The white and blue Eureka Flag, said to be designed by a Canadian miner, “Captain” Henry Ross, and bearing nothing but the Southern Cross, was then flown for the first (recorded) occasion; according to the Ballarat Times, which first mentioned the flag a week earlier on 24 November 1854, at “about eleven o’clock the ‘Southern Cross’ was hoisted, and its maiden appearance was a fascinating object to behold.” The Eureka flag was commonly referred to at the time as the “Australian flag,” and as the Southern Cross, with The Age variously reporting, on 28 November: “The Australian flag shall triumphantly wave in the sunshine of its own blue and peerless sky, over thousands of Australia’s adopted sons”
During 2 December, the peak rebel force trained in and around the stockade. A further 200 Independent Californian Rangers, under the leadership of James McGill, arrived about 4pm. They were armed with revolvers and Mexican knives, and possessed horses. In a fateful decision, McGill decided to take most of the Californian Rangers away from the stockade to intercept rumored British reinforcements coming from Melbourne. Rede’s spies observed these actions. That night many of the miners went back to their own tents after the traditional Saturday night carousing, with the assumption that the Queen’s military forces would not be sent to attack on a Sunday. A small contingent of miners remained at the stockade overnight, which the spies reported to Rede.
The stockade itself was a ramshackle affair which was hastily constructed over the following days from timber and overturned carts. The structure was never meant to be a military stockade or fortress. In the words of Lalor: “it was nothing more than an enclosure to keep our own men together, and was never erected with an eye to military defence”. Lalor had already outlined a plan whereby, “if the government forces come to attack us, we should meet them on the Gravel Pits, and if compelled, we should retreat by the heights to the old Canadian Gully, and there we shall make our final stand”.
By the beginning of December, the police contingent at Ballarat had been joined and surpassed in number by soldiers from British Army garrisons in Victoria, including detachments from the 12th (East Suffolk) Regiment of Foot and 40th (2nd Somersetshire) Regiment of Foot. At 3 am on Sunday, 3 December, a party of 276 soldiers and police, under the command of Captain John W. Thomas approached the Eureka Stockade and a battle ensued.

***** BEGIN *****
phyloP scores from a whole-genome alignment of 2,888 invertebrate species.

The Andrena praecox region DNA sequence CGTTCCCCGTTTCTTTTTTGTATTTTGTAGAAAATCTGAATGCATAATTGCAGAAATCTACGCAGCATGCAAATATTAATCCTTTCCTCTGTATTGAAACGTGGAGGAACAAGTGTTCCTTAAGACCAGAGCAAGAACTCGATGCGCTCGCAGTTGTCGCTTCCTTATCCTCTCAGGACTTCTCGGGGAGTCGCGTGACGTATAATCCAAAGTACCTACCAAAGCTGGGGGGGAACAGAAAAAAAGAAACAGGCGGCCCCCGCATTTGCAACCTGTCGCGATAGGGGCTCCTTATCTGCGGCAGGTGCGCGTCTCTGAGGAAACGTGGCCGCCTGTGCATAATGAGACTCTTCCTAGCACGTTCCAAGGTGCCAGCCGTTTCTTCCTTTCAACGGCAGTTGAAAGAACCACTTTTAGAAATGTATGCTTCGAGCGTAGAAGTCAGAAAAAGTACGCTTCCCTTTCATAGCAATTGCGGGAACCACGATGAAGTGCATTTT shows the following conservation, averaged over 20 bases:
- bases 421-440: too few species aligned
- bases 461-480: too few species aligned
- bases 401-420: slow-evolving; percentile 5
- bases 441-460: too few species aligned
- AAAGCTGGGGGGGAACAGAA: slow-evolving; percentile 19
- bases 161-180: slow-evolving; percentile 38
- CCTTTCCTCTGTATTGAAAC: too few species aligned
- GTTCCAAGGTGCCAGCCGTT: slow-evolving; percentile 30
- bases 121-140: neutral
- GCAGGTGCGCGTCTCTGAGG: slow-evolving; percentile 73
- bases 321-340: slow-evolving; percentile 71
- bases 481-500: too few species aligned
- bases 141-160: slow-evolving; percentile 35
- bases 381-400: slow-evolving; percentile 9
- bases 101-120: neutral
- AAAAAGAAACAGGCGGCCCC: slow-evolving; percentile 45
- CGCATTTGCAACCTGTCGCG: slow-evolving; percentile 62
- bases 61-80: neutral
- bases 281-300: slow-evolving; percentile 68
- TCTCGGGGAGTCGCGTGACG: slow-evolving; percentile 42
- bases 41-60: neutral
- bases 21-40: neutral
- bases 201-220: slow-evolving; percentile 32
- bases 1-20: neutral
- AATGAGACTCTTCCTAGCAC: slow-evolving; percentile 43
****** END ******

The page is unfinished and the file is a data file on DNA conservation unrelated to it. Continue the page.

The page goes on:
There is no agreement as to which side fired first, but the battle was fierce, brief, and terribly one-sided. The ramshackle army of miners was hopelessly outclassed by a military regiment and was routed in about 10 minutes. During the height of the battle, Lalor was shot in his left arm, took refuge under some timber and was smuggled out of the stockade and hidden. His arm was later amputated. Stories tell how women ran forward and threw themselves over the injured to prevent further indiscriminate killing. The Commission of Inquiry would later say that it was “a needless as well as a ruthless sacrifice of human life indiscriminate of innocent or guilty, and after all resistance had disappeared.” Early in the battle “Captain” Henry Ross was shot dead.
According to Lalor’s report, fourteen miners (mostly Irish) died inside the stockade and an additional eight died later from injuries they sustained. A further dozen were wounded but recovered. Three months after the Eureka Stockade, Peter Lalor wrote: “As the inhuman brutalities practiced by the troops are so well known, it is unnecessary for me to repeat them. There were 34 digger casualties of which 22 died. The unusual proportion of the killed to the wounded, is owing to the butchery of the military and troopers after the surrender.”